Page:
Rehabilitation Nursing: A Case Study

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Rehabilitation Nursing: A Case Study

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Using the AlterG Anti-Gravity Treadmill in the rehabilitation process allows patients to normalize gait patterns and return to movement in a fall-safe environment. Patients with balance deficits are at increased fall-risk, significantly affecting independence and quality of life. Lower body positive pressure training is an effective means to help these patients work on static and dynamic balance to regain function, increase stability and safety, and recapture their lives.

By using the Anti-Gravity Treadmill to provide accurate and metered doses of weight bearing therapy, these patients can progressively load painful limbs to decrease sensitivity and restore mobility. Hip surgical procedures like arthroscopic debridement and labral repairs may result in increased sensitivity at the hip joint for a period of time. The AlterG Anti-Gravity Treadmill can be used to introduce overground training earlier in the rehabilitation process to encourage proprioceptive retraining and to supplement cardiovascular training. Patients who suffer severe orthopedic trauma often have difficulty regaining movement and function. Limited by pain, fear, and weakness, they have a hard time trusting the injured extremity.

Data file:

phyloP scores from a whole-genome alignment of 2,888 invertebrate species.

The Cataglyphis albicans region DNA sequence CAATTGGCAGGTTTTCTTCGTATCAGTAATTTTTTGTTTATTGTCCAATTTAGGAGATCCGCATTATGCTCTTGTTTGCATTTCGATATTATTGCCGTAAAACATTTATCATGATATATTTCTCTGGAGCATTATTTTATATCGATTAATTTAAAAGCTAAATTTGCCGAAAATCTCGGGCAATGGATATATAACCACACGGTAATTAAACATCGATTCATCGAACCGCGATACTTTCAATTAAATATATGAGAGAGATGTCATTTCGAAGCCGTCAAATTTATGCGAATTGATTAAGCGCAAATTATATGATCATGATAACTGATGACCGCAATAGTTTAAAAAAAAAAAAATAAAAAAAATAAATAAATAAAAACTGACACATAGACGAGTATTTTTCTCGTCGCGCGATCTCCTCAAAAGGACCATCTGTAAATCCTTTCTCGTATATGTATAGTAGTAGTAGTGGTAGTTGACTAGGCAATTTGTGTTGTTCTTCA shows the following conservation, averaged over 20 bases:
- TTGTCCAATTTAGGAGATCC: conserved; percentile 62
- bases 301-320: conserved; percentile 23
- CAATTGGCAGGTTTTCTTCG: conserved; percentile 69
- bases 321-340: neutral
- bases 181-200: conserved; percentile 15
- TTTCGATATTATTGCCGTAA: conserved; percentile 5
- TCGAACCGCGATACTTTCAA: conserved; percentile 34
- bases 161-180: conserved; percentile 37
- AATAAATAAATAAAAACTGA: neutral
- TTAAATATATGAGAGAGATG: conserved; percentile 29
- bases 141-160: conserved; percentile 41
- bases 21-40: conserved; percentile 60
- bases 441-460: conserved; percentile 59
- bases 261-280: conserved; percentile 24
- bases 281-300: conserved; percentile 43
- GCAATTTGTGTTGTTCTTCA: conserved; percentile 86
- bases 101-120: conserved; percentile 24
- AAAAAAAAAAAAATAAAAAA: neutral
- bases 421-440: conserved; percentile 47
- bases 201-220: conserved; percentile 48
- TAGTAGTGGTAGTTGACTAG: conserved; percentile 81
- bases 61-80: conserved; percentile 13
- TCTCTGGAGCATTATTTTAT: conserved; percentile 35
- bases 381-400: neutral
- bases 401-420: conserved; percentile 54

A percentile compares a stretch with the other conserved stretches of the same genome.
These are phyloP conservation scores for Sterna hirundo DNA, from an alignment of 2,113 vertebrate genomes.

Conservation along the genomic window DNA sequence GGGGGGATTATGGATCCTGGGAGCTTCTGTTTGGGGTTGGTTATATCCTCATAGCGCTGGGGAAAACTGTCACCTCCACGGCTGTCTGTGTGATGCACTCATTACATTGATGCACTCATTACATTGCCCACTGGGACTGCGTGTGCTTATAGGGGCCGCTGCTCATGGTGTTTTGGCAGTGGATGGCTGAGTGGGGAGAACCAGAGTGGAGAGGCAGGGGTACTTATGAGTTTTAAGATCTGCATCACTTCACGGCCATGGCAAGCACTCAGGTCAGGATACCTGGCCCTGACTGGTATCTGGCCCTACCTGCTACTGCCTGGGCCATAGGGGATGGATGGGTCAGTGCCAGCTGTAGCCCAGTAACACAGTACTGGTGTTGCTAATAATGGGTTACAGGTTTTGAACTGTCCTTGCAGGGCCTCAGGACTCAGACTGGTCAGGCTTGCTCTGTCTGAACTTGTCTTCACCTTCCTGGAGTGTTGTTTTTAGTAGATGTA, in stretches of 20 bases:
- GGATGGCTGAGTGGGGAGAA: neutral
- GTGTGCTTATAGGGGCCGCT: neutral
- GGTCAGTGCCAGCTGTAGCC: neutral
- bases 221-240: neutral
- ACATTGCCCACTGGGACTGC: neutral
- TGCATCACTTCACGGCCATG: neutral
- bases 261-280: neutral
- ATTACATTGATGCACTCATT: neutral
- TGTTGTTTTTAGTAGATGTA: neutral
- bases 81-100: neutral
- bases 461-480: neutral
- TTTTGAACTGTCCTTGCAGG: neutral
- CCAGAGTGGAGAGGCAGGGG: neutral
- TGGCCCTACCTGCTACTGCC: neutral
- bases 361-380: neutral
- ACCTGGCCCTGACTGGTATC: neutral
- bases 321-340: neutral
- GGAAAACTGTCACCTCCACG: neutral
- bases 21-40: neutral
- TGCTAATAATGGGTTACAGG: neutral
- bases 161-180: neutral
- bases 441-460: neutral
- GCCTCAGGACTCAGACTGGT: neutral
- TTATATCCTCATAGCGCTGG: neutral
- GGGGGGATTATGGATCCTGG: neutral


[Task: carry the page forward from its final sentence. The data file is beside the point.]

The Anti-Gravity Treadmill provides a safe, comfortable environment for these patients to regain mobility and regain their life. After a fibular stress fracture, patients are limited to weight bearing as tolerated to manage their pain and get moving again. With the AlterG Anti-Gravity Treadmill, regular movement can be maintained and replicated by unweighting to minimize pain. Patients can be deconditioned after a significant illness, surgery, or any period of inactivity. Resuming exercise can be challenging and frustrating, so starting at lower body weights can provide a safe, comfortable option to help these patients begin their journey back to health.

Lower body positive pressure decreases ground reaction forces with walking, minimizing stress and allowing for healing. The AlterG Anti-Gravity Treadmill can allow for safe, pain-free closed kinetic chain activities with decreased stress at the tibiofemoral joint. One fall can lead to a multiple disc herniation and the recovery from spinal injuries requires easy levels of movement while increasing independence. The AlterG Anti-Gravity provides an environment for body weight support and enables patients to start standing and closed-kinetic chain activities at easier levels. Lower extremity fracture rehabilitation is important to reduce the risk of morbidity. Optimizing the rehab process can improve patient quality of life and outcomes. Current weight bearing methods often result in patients placing loads greater than what is recommended on healing bone, likely resulting in persistent pain and altered gait patterns.